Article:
Kimchi stew

Kimchi-jjigae 김치찌개

Kimchi stew is one of the most-loved of all the stews in Korean cuisine. It’s a warm, hearty, spicy, savory, delicious dish that pretty much everyone loves. As long as they can handle spicy food, I never met a person who didn’t like kimchi-jjigae.

I learned this recipe from a restaurant famous for kimchi-jjigae in Korea. The restaurant was always full of people eating and sweating over kimchi stew.  There was only one item on the menu, so everyone was there for the same thing: a steaming pot of spicy kimchi-jjigae, a few side dishes, and a bowl of warm rice. Customers would call out: “Please give me another bowl of rice!”

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What really made an impression on me at the time was the fact that they brought the stew out to the table uncooked, and then fired up a burner and cooked it at the table. This way we could sit and talk and watch it cook. I could get a good look at the ingredients: kimchi, onion, green onion, thinly sliced pork on top, and seasonings. There was some white granules (salt, sugar, and probably MSG) and also they used water at the broth base.

From this I developed my own recipe to make at home, which was very delicious.

My kimchi-jjigae recipe served me well for years and years and I even made a video of it in 2007. But since then I developed this version, which is even more delicious. The secret is in the umami-rich anchovy stock.

I hope you make it and enjoy it for years and years to come!

The difference between kimchi soup and kimchi stew

Kimchi stew is thicker than kimchi soup. Kimchi soup is less salty than kimchi stew.

Also, soup is always served in individual bowls, with rice. Traditionally in Korean cuisine stews were served in a big pot on the table, and the family would eat communally from the pot. These days, some people (including me) get a little freaked out by double-dipping, so for stews I put individual bowls on the table, and a large spoon so that diners can take what they like from the pot and put it in their bowls.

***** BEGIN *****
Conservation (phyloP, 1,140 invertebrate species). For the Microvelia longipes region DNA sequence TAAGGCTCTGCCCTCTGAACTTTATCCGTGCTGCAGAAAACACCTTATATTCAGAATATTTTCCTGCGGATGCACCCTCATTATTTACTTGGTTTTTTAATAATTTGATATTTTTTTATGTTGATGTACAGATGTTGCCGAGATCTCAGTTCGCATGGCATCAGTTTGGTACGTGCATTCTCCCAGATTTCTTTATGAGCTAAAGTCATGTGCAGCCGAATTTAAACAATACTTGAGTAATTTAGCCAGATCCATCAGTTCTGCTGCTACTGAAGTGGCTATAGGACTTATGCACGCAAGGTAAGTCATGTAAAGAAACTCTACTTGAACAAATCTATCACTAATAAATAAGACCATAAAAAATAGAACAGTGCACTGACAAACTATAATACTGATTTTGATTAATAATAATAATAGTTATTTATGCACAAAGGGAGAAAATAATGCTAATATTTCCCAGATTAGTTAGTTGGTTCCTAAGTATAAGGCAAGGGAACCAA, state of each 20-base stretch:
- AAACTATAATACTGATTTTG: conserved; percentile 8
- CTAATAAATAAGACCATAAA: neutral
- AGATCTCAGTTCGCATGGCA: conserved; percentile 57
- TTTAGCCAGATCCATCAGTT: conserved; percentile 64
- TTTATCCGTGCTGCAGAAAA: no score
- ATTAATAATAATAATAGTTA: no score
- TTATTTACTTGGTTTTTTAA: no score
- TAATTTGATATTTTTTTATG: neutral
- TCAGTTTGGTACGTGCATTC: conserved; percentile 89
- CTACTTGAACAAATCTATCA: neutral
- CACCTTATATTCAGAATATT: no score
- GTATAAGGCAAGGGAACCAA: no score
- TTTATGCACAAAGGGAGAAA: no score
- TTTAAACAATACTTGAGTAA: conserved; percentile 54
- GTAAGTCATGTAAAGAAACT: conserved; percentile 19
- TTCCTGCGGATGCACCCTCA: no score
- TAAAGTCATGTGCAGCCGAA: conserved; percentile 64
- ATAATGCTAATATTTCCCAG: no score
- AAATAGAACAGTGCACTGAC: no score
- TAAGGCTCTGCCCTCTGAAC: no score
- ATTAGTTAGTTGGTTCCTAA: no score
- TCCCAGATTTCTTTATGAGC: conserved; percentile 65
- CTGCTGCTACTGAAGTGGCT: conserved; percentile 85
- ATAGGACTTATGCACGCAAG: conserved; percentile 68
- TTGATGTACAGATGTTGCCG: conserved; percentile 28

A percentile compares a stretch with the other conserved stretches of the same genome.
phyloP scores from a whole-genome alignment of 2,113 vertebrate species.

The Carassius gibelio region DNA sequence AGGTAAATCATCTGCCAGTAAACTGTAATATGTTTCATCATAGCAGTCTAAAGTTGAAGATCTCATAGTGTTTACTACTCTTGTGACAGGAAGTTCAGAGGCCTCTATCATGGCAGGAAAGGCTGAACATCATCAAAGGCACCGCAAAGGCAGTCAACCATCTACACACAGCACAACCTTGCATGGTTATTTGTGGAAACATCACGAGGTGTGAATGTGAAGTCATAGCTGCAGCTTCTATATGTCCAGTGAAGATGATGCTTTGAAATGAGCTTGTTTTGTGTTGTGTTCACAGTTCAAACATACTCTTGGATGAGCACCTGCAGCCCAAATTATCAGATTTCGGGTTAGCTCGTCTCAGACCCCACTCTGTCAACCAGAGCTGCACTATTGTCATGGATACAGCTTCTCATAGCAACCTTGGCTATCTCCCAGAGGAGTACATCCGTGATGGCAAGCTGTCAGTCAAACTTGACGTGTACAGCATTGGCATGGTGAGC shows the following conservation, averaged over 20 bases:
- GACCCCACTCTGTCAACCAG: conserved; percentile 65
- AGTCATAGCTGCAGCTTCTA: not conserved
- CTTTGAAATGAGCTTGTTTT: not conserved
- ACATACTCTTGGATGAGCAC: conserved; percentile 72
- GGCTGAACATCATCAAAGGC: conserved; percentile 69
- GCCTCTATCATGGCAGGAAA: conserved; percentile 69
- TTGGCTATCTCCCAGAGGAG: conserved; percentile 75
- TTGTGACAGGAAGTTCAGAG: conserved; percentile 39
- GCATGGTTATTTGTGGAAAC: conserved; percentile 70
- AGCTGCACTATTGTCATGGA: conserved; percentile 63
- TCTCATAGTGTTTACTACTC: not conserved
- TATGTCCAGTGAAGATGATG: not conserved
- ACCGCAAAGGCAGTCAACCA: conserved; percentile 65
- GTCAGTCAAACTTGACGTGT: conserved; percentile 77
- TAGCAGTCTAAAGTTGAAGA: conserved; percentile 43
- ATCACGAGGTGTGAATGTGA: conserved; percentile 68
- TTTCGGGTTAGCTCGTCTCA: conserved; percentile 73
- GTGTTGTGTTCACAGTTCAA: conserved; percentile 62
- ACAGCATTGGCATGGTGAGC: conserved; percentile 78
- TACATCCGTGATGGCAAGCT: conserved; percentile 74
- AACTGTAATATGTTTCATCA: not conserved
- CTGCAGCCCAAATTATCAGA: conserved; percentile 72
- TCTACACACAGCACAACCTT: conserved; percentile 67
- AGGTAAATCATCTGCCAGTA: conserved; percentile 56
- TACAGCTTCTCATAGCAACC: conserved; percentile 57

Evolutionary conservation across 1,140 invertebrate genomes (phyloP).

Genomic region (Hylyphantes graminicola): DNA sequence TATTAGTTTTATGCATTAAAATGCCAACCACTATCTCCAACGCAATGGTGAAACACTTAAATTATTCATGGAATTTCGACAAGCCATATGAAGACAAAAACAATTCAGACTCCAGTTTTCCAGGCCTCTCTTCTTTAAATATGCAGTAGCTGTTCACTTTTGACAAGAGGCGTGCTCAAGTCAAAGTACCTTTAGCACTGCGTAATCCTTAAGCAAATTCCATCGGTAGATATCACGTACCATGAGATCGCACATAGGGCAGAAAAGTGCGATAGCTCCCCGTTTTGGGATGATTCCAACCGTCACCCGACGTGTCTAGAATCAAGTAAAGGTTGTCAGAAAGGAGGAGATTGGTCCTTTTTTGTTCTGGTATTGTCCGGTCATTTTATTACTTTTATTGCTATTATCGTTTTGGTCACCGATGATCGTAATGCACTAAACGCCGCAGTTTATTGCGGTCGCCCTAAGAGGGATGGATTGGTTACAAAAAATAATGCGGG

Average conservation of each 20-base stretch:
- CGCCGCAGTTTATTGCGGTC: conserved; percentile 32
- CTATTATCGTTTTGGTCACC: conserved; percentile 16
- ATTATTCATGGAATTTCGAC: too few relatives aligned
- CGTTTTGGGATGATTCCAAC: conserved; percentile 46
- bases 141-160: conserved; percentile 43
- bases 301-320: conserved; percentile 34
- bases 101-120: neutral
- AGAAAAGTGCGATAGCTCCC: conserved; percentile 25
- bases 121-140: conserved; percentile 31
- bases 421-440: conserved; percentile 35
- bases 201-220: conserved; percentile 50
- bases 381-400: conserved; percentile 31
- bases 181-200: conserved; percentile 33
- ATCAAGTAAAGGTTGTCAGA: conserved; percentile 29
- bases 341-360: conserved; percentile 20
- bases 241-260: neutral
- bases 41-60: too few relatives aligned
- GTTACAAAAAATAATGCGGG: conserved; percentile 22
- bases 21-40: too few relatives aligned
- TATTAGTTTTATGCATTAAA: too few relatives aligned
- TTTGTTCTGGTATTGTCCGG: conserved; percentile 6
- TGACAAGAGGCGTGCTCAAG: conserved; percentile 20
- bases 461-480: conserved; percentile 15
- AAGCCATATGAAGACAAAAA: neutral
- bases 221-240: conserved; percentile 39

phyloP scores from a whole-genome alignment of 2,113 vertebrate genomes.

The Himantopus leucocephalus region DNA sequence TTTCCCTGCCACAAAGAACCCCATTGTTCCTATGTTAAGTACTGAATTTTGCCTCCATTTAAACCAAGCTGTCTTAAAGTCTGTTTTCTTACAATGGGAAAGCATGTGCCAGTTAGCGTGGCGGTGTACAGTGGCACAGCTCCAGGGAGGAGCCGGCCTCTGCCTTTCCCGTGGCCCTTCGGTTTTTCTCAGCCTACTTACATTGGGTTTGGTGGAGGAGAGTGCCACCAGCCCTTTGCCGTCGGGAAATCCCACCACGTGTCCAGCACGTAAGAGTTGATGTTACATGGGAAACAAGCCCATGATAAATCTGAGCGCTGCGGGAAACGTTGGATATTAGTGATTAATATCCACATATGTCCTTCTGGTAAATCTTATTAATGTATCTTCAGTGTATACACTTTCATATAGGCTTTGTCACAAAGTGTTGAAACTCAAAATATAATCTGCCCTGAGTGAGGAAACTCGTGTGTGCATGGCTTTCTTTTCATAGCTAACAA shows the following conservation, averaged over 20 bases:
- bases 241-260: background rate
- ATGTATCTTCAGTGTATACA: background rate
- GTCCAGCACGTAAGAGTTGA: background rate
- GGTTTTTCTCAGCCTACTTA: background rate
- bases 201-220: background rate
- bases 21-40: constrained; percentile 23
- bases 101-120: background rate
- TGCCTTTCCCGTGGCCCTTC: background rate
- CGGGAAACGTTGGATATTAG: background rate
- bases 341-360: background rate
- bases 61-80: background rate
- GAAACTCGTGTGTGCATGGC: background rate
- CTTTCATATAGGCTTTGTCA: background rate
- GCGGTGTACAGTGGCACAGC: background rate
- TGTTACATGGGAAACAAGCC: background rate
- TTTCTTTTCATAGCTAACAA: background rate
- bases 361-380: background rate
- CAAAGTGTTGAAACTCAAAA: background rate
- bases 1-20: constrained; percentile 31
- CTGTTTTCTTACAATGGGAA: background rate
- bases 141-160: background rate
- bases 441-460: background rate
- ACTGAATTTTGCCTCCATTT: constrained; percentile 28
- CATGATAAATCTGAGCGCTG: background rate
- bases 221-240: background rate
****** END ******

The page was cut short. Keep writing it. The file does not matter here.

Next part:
Ingredients

(serves 2 with side dishes, serves 4 without)

  • 1 pound kimchi, cut into bite size pieces
  • ¼ cup kimchi brine
  • ½ pound pork shoulder (or pork belly)
  • ½ package of tofu (optional), sliced into ½ inch thick bite size pieces
  • 3 green onions
  • 1 medium onion, sliced (1 cup)
  • 1 teaspoon salt
  • 2 teaspoons sugar
  • 2 teaspoons gochugaru (Korean hot pepper flakes)
  • 1 tablespoon gochujang (hot pepper paste)
  • 1 teaspoon sesame oil
  • 2 cups of anchovy stock (or chicken or beef broth)

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For stock (makes about 2½ cups’ worth):

Directions:

Make anchovy stock:

  1. Put the anchovies, daikon, green onion roots, and dried kelp in a sauce pan.Kimchi stew (kimchijjigae: 김치찌개)
  2. Add the water and boil for 20 minutes over medium high heat.
  3. Lower the heat to low for another 5 minutes.
  4. Strain.멸치국물 (anchovy stock)

Make kimchi stew:

  1. Place the kimchi and kimchi brine in a shallow pot. Add pork and onionKimchi stew (kimchijjigae: 김치찌개)
  2. Slice 2 green onions diagonally and add them to the pot.
  3. Add salt, sugar, hot pepper flakes, and hot pepper paste. Drizzle sesame oil over top and add the anchovy stock
    Kimchi stew (kimchijjigae: 김치찌개)Kimchi stew (kimchijjigae: 김치찌개)
  4. Cover and cook for 10 minutes over medium high heat.Kimchi stew (kimchijjigae: 김치찌개)
  5. Open and mix in the seasonings with a spoon. Lay the tofu over top.Kimchi stew (kimchijjigae: 김치찌개)Kimchi stew (kimchijjigae: 김치찌개)
  6. Cover and cook another 10 to 15 minutes over medium heat.
  7. Chop 1 green onion and put it on the top of the stew. Remove from the heat and serve right away with rice.Kimchi stew (kimchijjigae: 김치찌개)

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301 Comments:

  1. janling82 joined 11/15 & has 1 comment

    How many servings/ppl will be eating based on yr kimchi stew recipe?

  2. cebuphilippines joined 10/15 & has 1 comment

    I’m going to cook this weekend , for sure my family will enjoy this yummy Kimchi!

  3. yeyewynes Singapore joined 3/14 & has 7 comments

    Hi Maangchi, i love this! However, wondering what’s the difference between this kimchi stew and kimchi soup?

  4. Lisa2321 USA joined 5/13 & has 4 comments